• After World War 2 ended, Tiger was unable to return to America with Jagger due to the country's anti-Japanese xenophobia. Jagger chose to stay in Japan as Tiger had no parents. Over the years, Jagger and Tiger sought out the mythical city of Nanda Parbat. However, their seemingly fruitless search coupled with Tiger sensing that Jagger on some level regretted his choice to stay in Japan with Tiger led to the two of them falling out. As Tiger traveled the world on his own, he saw numerous other children who had been orphaned by war just like him and he gained a strong hatred for those who profited off war with no care for those caught in the crossfire. Studying the Hindu legends of the Parashurama, the slayer of the warrior caste, Tiger set out to recover the belongings of the god — the Ax of Shiva, the All-Seeing Eye of Andhaka, and the precious Soma (a Serum of Immortality) which bestows upon its user eternal life when taken regularly. Renaming himself the Avatar, Tiger began his plot to destroy the militaries and war profiteers of the world.
    • Persis Bhattacarja is only helping the Avatar because he promised to cure her son's blood disease which science had proved ineffective against.
  • Drone Deployer: Mitchell has a drone called F.N.D. (Fluid Nanite Device) or "Friend" as he has nicknamed it. He uses it to track the demons to their location.
  • Emotionless Girl: As a result of Jarred Stevens exorcising the Succubus from her, Eve loses her ability to feel emotions. She can't even get angry at Ted Kord and Vic Sage when they barge into her room without knocking. This ends up being advantageous as she is able to battle the Avatar's Ravanan demons without fear holding her back.
  • Friend to All Children: The Avatar is shown to have a soft spot for children. The reason Dr Bhattacarja is working for him is because he promised to use his powers to cure her son's untreatable blood disease. Even after his plans are thwarted, the Avatar cures the boy anyway.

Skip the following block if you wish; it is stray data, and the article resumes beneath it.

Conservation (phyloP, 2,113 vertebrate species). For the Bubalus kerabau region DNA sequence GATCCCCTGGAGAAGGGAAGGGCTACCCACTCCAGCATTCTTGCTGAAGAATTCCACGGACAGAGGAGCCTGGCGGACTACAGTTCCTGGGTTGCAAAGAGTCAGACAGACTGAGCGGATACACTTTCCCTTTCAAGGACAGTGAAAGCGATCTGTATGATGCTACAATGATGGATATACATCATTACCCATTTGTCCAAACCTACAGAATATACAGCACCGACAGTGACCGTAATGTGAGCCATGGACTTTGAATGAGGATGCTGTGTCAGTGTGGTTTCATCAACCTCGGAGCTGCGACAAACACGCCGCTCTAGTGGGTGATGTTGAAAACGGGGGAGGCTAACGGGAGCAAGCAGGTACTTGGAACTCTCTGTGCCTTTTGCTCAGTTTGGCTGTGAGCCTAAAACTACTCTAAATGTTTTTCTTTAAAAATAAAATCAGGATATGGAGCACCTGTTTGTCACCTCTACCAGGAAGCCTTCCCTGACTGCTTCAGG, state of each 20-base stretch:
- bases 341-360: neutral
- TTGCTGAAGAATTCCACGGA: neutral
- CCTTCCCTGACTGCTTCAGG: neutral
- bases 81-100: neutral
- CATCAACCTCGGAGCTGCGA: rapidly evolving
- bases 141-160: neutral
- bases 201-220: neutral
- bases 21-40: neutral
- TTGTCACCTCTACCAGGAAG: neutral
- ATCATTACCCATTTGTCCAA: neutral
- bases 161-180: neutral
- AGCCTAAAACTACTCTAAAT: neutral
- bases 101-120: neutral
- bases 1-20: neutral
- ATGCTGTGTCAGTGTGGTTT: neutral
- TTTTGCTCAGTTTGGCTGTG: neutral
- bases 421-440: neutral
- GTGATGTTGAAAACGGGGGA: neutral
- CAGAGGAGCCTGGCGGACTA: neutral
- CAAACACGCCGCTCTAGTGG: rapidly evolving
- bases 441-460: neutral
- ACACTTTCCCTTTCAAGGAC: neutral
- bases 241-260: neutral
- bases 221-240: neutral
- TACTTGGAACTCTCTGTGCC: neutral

• Fun with Acronyms: In addition to L.A.W. there is also G.O.R.T. (Geo-Stationary Operations and Reconaissance Technology), a satellite which can transmit data across the globe in any language. Bhattacarja plans to use it to send an EMP to devastate every military base in the world).
  • A God Am I: The Avatar and he certainly has the power to back up this claim.
  • May–December Romance: Sarge Steel and Justine Ramagas.
  • Psycho Serum: Soma, the Serum of Immortality, grants eternal youth to whoever takes it regularly at the cost of their sanity. Tiger believed the effects were worth it.
  • Sad Clown: Ted Kord reveals to Vic Sage that he uses his humor to mask the crippling guilt he suffers for failing to save his predecessor Dan Garrett.
    Ted: Didn't you ever wonder why a guy with several doctoral degrees and a successful international business constantly acts like a wisecracking jerk?
    Vic: Hmmm... now that you mention it...
  • Supernatural Martial Arts: Jagger's training in Nanda Parbat allows him to accomplish feats such as ripping through solid steel, phasing through restraints and reviving Tiger after killing him.
  • Villain Has a Point: The Avatar might be evil but his Motive Rant about how the military-industrial complex has destroyed billions of lives and how superheroes have done nothing to stop it has a lot of truth to it. Given that he himself was an orphan who lost his parents to war he speaks from experience.